“Those were a mighty long time ago. Back 45 years, matter of facts.”

“How did you survive the… the unspoken happenings?”

“Well, it all began when I was born 65 years ago. Yes, I was born into the Imperial Kingdom. It was already past its peak. It was a wonderful city. Except I don’t remember much of it. The king was a good man. I was training for the army, and I was accepted.”

“Wow, Holmes. I bet that nobody else in town lived during that time!”

“True. All my age… well, of the plague.”

“Anyways, I was part of the army at twenty. I spent five good years training and fighting with some of the best men on the planet. Brigade 21 was our name. Things only became fishy when the king got sick. He thought that-“ Holmes rubbed his eyes again, but this time Gepetto couldn’t tell whether it was just an itch or tears. “He thought that his sickness was caused by supernatural forces. He sent the whole army into the forests to search for the answer.”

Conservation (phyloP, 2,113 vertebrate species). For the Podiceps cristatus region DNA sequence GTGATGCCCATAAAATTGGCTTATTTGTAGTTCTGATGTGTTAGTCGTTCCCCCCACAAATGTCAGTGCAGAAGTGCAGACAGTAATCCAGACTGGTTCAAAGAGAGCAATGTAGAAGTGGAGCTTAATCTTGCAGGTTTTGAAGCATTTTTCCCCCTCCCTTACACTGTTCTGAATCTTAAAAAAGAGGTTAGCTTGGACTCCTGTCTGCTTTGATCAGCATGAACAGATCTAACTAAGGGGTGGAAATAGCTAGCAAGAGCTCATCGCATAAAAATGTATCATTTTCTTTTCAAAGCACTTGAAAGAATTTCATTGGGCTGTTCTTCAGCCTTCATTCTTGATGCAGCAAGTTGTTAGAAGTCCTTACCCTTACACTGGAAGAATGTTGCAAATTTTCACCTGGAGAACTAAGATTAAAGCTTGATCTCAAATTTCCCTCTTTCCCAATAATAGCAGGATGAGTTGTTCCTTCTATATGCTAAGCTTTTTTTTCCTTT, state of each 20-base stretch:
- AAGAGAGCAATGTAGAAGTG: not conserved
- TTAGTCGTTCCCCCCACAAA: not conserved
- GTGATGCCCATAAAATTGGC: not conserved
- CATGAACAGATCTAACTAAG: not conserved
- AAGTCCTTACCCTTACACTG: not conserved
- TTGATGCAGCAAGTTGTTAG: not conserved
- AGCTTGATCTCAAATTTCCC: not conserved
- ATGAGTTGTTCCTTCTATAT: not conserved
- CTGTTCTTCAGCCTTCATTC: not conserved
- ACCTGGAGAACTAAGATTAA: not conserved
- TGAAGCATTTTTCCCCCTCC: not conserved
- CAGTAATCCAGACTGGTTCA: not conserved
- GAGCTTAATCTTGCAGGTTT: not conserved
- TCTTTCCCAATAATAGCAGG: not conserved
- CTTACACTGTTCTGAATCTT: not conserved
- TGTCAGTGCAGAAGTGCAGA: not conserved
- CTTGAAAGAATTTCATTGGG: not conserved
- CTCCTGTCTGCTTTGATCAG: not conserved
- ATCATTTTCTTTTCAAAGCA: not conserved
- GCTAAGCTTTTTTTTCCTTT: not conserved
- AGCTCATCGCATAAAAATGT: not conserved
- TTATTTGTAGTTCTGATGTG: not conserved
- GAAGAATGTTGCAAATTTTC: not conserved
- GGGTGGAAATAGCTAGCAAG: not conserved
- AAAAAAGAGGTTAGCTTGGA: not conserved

“The Evil Forest,” Gepetto said in sheer awe.

“That’s correct. Somewhere around Clever’s Clearing, I noticed that my friend had disappeared.”

He told Gepetto the whole story of the incident in the forest.

“That is amazing, Holmes. Were you the only soldier of the entire army to escape?”

“Probably. But anyways, I arrived at this cottage. The Spencers carved a third chair at their table for me. I slept on a mat on the floor. That is, until the plague. My two step-parents got sick and, sadly died.”

There was a silence. Now Gepetto knew why Holmes didn’t want to talk. The plague and the army disappearance had cost him his kingdom, his career. His family.

“I just inherited this cottage from them, and have not even considered leaving.”